There are obvious implications here for work that we do with written texts in the classroom.

Now, what about the one about the colour and the tool?

Free English Courses

July 15, 2009

I came across a blog post today of 20 Free English Language and Literature Courses. Click here.

Now, in my honest opinion, most of the general courses seem a bit too grammar focused (see my comment above for more on that) but you may find something useful to help practice. Furthermore, the pronunciation link doesn’t work while the listening files on the American English Audio Course were, in fact, inaudible – it sounds like an American woman is talking to a washing machine.

Anyway, here are 2 (of the 20) that I think are worth checking out if you want to improve your grammar:

Grammar Workshop This is from so it’s a safe site. You register and they send you grammar practice materials each week. Grammar exercises for intermediate and advanced level students here.

Here something that I posted ages ago on another website for students about practising English for free:

There are literally thousands of websites for learners of English. Here is a short list of ones that we like:

Word Power is a website that describes itself as “a free survival guide for all who would like to perfect their spoken English language.” In the Business Word Power and you will find definitions, recordings and exercises with which you can practise business vocabulary. Many of the themes such as meetings, telephoning and socialising relate to work we do in class. And, there is also a section on football vocabulary!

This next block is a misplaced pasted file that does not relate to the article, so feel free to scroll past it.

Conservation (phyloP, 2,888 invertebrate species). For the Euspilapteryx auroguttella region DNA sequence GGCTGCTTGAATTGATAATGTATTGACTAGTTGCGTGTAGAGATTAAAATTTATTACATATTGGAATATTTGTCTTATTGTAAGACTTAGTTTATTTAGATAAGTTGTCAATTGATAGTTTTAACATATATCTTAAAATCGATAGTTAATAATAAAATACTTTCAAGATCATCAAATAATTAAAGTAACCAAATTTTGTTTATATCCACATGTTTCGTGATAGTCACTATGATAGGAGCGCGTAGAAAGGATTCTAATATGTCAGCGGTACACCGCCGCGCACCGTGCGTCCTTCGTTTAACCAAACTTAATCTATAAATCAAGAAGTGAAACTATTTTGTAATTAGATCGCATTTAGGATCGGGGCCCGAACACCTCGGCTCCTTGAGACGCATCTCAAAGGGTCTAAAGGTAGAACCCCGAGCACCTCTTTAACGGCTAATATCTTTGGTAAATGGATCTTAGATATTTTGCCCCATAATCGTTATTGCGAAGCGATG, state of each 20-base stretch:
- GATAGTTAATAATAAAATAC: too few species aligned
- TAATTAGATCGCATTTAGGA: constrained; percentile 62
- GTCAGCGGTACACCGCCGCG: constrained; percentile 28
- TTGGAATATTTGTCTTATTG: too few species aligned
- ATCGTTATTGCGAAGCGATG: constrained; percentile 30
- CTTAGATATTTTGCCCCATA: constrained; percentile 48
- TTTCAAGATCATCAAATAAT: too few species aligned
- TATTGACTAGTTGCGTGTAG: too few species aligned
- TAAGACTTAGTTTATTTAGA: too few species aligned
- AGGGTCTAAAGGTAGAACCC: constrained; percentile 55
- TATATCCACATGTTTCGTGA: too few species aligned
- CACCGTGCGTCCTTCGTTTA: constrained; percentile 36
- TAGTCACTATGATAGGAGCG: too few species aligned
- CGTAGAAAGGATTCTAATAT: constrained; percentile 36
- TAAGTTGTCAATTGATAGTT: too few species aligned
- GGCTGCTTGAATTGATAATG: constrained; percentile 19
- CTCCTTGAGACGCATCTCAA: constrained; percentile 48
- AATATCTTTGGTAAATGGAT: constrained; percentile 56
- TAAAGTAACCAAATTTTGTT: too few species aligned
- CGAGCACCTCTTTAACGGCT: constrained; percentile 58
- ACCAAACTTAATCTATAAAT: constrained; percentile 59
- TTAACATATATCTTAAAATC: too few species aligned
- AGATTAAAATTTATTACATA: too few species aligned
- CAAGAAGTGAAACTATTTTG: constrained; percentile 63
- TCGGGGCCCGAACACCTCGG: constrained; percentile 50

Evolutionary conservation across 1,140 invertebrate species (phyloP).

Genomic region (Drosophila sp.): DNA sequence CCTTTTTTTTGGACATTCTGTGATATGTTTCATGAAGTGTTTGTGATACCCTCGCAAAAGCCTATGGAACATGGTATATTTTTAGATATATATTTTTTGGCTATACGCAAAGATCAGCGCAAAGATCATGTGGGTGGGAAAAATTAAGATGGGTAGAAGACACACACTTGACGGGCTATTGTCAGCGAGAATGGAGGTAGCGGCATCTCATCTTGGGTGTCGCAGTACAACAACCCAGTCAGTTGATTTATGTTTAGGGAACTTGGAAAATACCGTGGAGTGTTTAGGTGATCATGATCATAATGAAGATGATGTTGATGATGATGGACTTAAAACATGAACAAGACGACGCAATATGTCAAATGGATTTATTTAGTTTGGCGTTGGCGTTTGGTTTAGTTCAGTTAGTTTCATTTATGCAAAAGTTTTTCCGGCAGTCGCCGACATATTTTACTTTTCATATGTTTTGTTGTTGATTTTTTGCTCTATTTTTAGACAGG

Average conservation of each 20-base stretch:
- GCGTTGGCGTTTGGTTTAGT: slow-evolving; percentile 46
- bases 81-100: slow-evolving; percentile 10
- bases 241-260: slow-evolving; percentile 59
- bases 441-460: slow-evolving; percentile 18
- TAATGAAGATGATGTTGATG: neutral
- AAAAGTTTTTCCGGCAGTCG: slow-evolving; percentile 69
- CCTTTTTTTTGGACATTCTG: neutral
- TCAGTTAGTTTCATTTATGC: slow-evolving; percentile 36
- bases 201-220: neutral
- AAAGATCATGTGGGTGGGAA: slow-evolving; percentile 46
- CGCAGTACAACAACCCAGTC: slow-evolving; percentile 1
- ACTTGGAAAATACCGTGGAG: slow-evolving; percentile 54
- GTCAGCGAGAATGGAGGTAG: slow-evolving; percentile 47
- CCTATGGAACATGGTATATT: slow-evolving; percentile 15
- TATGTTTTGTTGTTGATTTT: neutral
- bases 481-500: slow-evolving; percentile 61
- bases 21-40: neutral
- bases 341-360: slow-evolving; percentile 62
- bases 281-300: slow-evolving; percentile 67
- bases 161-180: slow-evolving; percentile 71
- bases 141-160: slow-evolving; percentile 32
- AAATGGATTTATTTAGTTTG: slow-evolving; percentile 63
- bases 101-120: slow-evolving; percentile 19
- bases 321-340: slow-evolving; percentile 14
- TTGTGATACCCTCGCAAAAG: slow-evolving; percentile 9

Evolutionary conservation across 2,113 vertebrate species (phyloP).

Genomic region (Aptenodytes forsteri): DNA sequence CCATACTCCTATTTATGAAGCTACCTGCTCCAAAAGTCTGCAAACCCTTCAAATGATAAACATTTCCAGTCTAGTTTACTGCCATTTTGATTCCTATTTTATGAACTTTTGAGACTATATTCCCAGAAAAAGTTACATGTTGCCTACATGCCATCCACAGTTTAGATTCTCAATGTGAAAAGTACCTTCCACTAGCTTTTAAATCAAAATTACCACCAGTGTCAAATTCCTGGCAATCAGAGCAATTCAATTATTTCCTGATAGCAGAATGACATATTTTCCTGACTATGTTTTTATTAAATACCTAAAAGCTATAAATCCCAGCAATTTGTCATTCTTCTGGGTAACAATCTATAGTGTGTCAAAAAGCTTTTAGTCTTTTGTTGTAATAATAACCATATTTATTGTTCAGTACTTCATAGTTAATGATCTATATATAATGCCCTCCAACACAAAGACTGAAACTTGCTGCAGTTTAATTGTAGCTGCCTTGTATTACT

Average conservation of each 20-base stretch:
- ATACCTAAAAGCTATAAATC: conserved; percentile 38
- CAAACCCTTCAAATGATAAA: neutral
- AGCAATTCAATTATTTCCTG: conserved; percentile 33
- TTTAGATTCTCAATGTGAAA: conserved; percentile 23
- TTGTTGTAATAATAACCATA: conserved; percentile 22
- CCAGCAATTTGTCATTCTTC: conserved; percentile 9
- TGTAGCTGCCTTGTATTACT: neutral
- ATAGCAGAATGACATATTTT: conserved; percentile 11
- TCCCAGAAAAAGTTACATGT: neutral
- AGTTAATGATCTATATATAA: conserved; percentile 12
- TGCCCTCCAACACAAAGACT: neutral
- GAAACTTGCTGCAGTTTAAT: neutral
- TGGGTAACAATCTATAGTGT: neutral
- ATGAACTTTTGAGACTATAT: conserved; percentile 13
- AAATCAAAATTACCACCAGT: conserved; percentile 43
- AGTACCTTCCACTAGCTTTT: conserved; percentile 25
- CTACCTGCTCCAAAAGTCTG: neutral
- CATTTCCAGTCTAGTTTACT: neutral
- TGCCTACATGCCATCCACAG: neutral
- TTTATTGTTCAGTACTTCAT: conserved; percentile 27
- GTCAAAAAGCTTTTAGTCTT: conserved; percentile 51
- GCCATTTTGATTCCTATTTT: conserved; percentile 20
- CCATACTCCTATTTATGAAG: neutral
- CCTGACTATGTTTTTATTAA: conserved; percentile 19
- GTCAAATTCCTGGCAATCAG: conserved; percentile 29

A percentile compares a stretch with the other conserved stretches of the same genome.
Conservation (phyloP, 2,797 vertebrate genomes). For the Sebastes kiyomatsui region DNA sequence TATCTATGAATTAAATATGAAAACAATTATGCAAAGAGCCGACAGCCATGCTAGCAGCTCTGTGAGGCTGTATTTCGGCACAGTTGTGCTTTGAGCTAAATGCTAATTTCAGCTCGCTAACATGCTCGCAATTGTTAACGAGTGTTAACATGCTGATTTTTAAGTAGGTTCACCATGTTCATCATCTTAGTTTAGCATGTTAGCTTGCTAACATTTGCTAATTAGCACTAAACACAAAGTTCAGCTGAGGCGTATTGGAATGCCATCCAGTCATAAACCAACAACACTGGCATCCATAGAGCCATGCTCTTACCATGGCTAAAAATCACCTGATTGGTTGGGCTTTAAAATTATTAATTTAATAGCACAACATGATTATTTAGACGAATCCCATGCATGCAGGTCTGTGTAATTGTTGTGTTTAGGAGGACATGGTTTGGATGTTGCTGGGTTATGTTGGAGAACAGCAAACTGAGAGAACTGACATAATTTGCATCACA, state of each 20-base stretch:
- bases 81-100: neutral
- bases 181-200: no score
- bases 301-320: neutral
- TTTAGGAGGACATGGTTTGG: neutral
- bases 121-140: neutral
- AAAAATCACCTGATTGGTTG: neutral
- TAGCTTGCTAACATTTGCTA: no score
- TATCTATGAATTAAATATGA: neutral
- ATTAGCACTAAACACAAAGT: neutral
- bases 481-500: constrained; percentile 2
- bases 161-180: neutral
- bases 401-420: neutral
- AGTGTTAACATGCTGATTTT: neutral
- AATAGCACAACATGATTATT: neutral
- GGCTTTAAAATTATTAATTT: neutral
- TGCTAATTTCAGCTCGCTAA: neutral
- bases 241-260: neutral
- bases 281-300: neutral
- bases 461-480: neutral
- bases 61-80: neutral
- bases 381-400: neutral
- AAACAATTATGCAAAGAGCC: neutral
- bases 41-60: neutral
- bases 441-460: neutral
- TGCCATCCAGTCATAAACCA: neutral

Yappr – A free website which helps you learn English through videos. Highly recommended!

The British Council’s website:

And this is what the BBC has to offer:

Is this the future? Practise your English online with a native speaker for free! (after you’ve downloaded Skype):

Would you believe it? Free books online:

The Business podcast, from Macmillan, is a monthly interview focusing on working life in the UK. The Podcast offers authentic listening practice for you: